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Why do I want to host managed code in SQL Server?

As we've all heard, Yukon will do this.  I've tentatively filed this under "I can make toast in the oven, but the toaster is the right tool for the job."

What am I missing?

Ian Olsen
Friday, November 14, 2003

It's for poor schlubs like me who know C# really, really well, but don't know T-SQL.

It also allows you to call out to managed libraries very easily from within SQL Server. So you can, for example, send data over a socket on a table insert with little pain.

Chris Tavares
Friday, November 14, 2003

> What am I missing?

The right question: "Why would Microsoft want me to host managed code in SQL Server?"

There may be good technical reasons as well. Oracle 8i offers Java integration which allows you to write stored procedures and triggers in Java instead of PL/SQL.

While many eschew this approach, it seems like it could be powerful if used appropriately: you talk to the DB via stored procedures, and the stored procedures are written in a modern, high-level language instead of a language abortion straight out the 80s. (and you could unit test your stored procedures better, yadda yadda yadda). I don't see why it couldn't work with C# just as well.

Portabella
Friday, November 14, 2003

I too think this is a nice idea. Being both a T-SQL and C# jockey, I look forward to being able to consolidate. The interesting thing will be how it might affect speed and best practices in n-tier architectures.

m
Friday, November 14, 2003

"It's for poor schlubs like me who know C# really, really well, but don't know T-SQL."

No offense but a lot of dba's will hate people like you because you make some slow ass code because you don't understand set based languages like sql and will do things with c# or vb that make the server crawl that would ordinarily work well in your language.  "The cursor seemed like the way to do it."

I don't think this is a great boon for SQL Server, I think this is do it because Oracle has Java and we don't want to be seen as behind.

Mike
Friday, November 14, 2003

Every so often I'll be writing a stored procedure and think "dammit, I know how to do this in a procedural language..."

IMHO with some minor exceptions it's not for the mainstream data tier stuff - it's for all the dozens of times you've had to do something with the database (import, export, thresh data, analysis, yadda, yadda, yadda) and ended up writing a ten-line console app to get the last mile.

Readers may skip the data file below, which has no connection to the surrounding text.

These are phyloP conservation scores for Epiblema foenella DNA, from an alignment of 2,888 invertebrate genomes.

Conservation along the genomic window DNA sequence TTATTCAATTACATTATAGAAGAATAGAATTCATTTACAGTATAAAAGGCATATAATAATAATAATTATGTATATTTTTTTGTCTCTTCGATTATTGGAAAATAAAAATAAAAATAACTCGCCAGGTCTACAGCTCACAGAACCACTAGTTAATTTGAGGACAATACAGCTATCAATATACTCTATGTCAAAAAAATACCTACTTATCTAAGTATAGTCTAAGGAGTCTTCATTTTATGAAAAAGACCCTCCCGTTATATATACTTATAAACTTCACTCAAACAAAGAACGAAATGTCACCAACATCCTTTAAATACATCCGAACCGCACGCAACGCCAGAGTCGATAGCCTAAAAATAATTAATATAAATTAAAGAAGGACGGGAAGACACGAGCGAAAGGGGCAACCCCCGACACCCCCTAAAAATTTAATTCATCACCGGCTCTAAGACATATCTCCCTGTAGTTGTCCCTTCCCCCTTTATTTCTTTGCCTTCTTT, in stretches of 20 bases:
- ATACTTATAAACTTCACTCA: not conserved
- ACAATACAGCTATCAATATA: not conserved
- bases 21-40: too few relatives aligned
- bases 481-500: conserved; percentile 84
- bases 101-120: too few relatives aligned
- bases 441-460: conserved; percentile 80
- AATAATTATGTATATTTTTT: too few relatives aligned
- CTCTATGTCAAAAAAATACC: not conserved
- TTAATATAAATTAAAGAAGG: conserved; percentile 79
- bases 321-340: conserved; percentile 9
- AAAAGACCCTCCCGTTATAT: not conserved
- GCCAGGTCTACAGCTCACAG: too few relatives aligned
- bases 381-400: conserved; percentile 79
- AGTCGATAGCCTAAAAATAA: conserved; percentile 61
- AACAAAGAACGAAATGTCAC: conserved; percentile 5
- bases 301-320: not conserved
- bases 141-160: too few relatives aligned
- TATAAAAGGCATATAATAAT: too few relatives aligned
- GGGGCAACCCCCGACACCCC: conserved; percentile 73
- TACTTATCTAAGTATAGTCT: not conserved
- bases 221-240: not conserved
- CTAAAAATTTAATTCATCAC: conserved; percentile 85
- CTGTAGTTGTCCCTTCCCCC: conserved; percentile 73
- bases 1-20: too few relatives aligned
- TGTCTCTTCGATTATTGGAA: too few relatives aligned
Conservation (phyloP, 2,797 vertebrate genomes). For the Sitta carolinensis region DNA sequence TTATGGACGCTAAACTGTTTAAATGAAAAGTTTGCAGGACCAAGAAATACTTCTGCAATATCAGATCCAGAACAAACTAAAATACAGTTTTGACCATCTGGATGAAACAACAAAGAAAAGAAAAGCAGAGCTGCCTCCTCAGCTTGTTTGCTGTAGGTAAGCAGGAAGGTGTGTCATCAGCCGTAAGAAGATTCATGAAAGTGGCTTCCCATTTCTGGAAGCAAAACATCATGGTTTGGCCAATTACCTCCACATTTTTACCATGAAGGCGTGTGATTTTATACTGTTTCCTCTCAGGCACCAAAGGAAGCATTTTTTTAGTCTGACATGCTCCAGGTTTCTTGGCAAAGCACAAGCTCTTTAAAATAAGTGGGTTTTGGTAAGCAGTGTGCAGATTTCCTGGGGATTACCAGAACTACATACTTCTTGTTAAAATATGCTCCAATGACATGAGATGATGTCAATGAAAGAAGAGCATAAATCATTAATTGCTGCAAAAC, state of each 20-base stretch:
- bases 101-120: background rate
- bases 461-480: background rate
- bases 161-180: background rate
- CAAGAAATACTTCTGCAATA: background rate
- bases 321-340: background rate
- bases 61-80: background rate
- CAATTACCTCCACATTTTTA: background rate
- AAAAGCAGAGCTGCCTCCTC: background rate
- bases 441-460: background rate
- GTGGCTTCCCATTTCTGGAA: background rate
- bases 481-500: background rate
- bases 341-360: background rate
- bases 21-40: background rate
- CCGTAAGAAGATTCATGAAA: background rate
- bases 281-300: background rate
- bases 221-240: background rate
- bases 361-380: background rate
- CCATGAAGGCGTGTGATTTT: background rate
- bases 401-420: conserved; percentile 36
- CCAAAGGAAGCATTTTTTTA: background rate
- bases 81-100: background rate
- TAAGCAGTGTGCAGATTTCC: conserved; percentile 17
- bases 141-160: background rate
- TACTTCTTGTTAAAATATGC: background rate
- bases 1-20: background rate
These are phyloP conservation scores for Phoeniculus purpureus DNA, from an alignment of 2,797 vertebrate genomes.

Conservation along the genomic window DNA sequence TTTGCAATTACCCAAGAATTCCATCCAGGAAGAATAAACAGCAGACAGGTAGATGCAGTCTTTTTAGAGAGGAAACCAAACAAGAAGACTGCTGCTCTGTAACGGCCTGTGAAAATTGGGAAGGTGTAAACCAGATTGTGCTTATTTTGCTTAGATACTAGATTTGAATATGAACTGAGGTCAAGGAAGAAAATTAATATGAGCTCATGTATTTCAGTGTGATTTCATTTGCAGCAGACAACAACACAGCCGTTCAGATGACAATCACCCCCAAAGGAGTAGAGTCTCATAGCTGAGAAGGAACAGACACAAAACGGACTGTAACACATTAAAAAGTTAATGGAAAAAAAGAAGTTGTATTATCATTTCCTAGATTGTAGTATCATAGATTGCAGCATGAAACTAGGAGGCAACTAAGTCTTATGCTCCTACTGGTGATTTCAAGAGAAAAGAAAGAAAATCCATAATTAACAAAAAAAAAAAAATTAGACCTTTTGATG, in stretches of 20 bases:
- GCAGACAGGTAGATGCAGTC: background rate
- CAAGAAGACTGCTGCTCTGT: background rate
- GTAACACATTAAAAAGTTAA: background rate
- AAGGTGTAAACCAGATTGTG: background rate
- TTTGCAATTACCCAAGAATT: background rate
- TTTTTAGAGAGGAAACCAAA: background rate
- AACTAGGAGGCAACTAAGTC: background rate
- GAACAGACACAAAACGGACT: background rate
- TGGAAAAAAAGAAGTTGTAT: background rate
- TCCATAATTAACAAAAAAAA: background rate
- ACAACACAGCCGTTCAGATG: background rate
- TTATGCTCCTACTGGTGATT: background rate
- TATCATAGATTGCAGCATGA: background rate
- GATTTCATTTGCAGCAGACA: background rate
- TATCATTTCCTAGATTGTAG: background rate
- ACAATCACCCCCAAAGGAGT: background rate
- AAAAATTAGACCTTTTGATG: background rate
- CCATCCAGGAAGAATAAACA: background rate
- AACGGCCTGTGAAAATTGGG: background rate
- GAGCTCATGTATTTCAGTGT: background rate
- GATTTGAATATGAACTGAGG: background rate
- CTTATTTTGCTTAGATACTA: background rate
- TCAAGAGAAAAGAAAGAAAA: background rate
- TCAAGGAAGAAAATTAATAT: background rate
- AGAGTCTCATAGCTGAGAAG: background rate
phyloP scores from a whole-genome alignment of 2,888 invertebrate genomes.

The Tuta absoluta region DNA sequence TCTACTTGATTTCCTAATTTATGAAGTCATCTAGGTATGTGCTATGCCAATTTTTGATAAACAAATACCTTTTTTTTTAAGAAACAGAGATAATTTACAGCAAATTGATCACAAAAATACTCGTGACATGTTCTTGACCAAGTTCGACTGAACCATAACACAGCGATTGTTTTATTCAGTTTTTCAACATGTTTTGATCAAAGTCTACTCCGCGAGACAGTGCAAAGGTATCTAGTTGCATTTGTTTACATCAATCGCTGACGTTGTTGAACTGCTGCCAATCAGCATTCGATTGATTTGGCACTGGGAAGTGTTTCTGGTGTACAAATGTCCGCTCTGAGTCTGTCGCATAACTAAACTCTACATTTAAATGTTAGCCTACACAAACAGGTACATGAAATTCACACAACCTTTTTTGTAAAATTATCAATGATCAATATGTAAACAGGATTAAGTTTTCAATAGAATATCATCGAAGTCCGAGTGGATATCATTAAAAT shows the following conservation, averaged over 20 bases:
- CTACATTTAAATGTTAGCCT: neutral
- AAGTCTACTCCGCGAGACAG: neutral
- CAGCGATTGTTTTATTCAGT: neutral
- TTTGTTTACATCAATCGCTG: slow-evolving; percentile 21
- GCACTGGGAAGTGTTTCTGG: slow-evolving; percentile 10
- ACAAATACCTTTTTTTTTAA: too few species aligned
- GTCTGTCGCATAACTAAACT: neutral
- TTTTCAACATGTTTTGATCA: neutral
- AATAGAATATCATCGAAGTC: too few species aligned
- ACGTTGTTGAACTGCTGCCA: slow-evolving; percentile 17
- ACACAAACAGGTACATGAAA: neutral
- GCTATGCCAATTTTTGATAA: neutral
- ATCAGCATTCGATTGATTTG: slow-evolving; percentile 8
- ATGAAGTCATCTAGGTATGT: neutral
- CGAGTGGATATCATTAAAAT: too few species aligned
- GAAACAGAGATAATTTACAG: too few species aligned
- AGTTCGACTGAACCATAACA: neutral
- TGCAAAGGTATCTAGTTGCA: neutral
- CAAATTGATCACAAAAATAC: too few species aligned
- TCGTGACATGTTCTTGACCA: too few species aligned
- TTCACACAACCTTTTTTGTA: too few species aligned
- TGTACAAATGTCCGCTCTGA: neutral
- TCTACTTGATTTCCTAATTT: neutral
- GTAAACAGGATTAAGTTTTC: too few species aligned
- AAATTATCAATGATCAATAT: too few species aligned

Now you can fold those ten lines into the SP or DTS and you have a consolidated solution.

That's my initial reaction. I'm sure, like all things ("Why would anyone want to put scripting code in HTML?") it will evolve and provide opportunities we never would've even thought of.

Philo

Philo
Friday, November 14, 2003

> but a lot of dba's will hate people like you

Like EJBs, this may be yet another (probably futile) attempt to make DBAs irrelevant.

I haven't seen many people use the Oracle/Java integration to do things like notifying the application when data has changed instead of polling the database to figure it out. But they're certainly possible.

It tends to muddle the difference between tiers 2 and 3 in the classic 3 tier model, which is perhaps what Microsoft wants (that's certainly what Oracle intends).

Portabella
Friday, November 14, 2003

Mike,

SQL <> T-SQL  If someone doesn't know the fundementals of SQL then it doesn't matter what langauge they use.  Cursors are slow regardless of using T-SQL or C#.  With T-SQL it was really, really hard to do stuff that you took for granted in other languages. I think it will be great to get rid of it.

DJ
Friday, November 14, 2003

Hmmm.  If this is shoring up a feature list deficiency compared to Java/Oracle, that makes eminent sense.  Extending all of the .NET languages to include syntax for querying/manipulating relational data, however, makes no sense at all.